Modigliani at the Tate Modern

Ever since I chose one of his pictures to copy for a school art project I’ve liked the richly coloured and uniquely proportioned portraits of Amadeo Modigliani. At the time his work jumped out at me from the library books as being original, bold and rebellious. 

The days between Christmas and New Year are going to be busy in any major London attraction, however the masses of shuffling heads through which I viewed the works somehow seemed fitting. At least the wealthy patrons who'd paid to have their portrait painted would be pleased to see how many people had come to see them.

Having only lived until the age of 35, this exhibition feels like it’s had to spread what Modigliani works it can get hold of a little thinly. Of the 11 rooms listed on the map, two are made up of the same large room with a dividing wall and one is a VR experience that failed to communicate whether it was worth also queuing for (I didn’t). Luckily though I’ve been newly freed from having to weigh up whether these well publicised temporary exhibitions are going to be worth the entry price, by virtue of a Tate membership, a Christmas present from my family.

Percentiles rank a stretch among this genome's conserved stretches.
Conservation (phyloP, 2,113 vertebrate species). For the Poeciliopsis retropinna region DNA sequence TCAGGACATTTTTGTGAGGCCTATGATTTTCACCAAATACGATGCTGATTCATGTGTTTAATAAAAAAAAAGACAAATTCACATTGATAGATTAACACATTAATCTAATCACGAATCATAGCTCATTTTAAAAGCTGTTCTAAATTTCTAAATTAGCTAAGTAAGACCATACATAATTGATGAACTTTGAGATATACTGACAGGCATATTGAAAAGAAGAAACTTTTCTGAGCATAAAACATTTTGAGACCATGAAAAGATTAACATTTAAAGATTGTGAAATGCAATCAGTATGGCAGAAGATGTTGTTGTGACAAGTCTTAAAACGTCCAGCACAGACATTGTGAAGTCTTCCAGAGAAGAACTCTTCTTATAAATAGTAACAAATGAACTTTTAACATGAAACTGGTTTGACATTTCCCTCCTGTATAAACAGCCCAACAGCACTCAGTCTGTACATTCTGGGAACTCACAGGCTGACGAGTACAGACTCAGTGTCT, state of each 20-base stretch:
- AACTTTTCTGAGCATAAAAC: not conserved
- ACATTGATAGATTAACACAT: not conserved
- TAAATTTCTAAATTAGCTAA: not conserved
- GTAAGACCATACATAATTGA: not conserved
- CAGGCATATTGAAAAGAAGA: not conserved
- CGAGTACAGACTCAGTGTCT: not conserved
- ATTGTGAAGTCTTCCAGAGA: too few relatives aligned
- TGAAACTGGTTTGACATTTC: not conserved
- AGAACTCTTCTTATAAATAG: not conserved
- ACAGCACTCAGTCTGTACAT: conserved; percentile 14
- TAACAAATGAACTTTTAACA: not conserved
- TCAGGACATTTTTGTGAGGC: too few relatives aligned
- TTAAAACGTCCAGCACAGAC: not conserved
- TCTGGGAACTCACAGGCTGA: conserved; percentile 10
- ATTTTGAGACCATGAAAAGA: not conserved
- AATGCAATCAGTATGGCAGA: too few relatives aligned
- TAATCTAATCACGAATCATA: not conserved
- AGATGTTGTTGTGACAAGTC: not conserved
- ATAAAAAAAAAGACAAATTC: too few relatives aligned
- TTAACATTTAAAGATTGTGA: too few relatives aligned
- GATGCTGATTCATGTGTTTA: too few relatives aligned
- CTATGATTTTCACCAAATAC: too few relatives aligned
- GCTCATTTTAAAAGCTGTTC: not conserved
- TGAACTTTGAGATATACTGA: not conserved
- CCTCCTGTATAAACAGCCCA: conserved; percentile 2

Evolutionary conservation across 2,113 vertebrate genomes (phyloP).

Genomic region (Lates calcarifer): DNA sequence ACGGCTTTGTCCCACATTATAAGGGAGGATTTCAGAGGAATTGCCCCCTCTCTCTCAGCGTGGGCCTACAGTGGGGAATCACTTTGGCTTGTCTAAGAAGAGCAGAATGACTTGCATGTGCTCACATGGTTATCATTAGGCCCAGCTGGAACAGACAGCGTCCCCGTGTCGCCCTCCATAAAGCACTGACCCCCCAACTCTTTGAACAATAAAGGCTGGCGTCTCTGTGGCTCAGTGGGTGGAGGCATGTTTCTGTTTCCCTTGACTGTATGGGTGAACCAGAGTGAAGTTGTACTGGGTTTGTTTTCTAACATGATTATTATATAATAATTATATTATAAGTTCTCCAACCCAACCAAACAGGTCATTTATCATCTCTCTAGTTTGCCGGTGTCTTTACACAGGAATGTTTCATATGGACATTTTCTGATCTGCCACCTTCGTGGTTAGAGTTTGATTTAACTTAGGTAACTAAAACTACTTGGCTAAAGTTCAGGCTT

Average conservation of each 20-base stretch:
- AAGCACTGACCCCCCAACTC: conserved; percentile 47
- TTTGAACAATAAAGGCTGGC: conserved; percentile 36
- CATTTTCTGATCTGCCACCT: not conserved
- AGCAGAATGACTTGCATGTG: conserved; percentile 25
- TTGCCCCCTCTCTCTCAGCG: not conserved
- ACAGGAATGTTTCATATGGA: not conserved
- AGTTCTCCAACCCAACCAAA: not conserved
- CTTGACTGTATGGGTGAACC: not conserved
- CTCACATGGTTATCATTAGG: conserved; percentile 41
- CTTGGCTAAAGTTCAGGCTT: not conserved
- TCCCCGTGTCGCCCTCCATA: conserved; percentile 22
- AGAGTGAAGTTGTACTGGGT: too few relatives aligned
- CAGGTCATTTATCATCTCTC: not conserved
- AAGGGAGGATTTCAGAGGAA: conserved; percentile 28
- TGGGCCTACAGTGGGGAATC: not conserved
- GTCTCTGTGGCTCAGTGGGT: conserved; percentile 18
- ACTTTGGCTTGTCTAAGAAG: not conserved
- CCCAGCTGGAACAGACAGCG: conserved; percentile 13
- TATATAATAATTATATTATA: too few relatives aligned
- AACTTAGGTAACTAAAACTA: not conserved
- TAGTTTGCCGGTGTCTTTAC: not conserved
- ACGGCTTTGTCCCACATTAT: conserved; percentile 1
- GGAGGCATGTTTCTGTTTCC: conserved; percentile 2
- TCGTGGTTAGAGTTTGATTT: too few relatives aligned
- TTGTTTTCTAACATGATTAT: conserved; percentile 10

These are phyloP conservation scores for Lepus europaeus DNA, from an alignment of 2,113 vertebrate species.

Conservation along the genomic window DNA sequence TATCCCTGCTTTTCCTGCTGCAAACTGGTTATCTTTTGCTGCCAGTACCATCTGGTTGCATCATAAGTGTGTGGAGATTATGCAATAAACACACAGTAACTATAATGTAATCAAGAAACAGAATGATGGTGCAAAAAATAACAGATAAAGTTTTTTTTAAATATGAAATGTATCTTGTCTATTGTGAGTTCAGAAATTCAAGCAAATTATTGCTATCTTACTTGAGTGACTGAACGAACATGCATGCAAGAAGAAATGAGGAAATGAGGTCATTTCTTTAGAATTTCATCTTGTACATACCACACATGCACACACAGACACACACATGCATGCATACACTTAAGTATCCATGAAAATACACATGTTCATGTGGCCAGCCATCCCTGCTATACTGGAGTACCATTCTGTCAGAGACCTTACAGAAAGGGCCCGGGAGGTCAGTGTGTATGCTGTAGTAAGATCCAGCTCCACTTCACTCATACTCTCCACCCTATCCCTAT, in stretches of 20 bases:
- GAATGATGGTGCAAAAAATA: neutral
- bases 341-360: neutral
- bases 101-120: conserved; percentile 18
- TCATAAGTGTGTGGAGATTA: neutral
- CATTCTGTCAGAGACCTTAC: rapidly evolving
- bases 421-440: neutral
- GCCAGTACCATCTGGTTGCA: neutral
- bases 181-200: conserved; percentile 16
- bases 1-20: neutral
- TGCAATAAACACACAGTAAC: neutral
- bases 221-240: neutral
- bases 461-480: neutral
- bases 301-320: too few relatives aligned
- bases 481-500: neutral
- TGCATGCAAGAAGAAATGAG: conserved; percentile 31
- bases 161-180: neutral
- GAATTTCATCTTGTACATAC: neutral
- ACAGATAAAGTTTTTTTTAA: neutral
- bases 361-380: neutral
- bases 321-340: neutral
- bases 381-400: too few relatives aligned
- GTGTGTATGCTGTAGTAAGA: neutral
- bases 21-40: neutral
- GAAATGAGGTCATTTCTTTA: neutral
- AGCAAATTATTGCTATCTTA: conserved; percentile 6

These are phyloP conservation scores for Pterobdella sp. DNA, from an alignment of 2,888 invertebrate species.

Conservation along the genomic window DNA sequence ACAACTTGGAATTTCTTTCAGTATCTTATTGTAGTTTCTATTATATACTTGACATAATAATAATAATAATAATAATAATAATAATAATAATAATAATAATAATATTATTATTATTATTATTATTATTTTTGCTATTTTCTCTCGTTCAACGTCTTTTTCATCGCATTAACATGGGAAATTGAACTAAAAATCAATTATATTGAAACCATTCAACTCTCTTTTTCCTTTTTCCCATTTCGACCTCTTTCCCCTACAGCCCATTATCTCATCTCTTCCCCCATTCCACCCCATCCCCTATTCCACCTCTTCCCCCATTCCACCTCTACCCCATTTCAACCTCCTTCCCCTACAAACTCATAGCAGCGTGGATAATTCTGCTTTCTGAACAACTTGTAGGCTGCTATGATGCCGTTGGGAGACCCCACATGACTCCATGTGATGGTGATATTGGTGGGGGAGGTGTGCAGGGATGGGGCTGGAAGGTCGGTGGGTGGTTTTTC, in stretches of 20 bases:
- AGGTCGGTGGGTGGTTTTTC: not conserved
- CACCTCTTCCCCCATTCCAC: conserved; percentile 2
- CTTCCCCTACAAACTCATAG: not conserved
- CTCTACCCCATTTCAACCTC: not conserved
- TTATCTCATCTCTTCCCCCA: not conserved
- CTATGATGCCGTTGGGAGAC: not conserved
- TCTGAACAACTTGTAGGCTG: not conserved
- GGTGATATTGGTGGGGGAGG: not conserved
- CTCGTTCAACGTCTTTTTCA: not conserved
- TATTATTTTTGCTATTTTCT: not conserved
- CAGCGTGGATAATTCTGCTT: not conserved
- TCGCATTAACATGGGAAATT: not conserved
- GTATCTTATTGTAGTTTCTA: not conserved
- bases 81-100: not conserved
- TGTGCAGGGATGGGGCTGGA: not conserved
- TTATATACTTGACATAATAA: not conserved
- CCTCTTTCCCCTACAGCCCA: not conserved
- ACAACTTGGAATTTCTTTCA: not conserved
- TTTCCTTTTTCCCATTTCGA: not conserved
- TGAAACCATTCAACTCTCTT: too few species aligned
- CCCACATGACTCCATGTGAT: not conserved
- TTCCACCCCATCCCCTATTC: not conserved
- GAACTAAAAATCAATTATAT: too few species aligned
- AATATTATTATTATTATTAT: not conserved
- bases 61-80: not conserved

I had in fact seen Female Nude from 1916 last year, the very work I drew back in school. It’s normally on display across town in the Courtauld Gallery at Somerset House. Seeing it alongside other Modigliani works, in a bigger, brighter room, literally shed new light on it. Oddly it seems less vibrant than I remembered it, especially compared to the other works in the room. Yet still it was far more dynamic than the black and white photocopy I'd stuck in my school sketch book!

The exhibition continues at the Tate Modern until 2 April 2018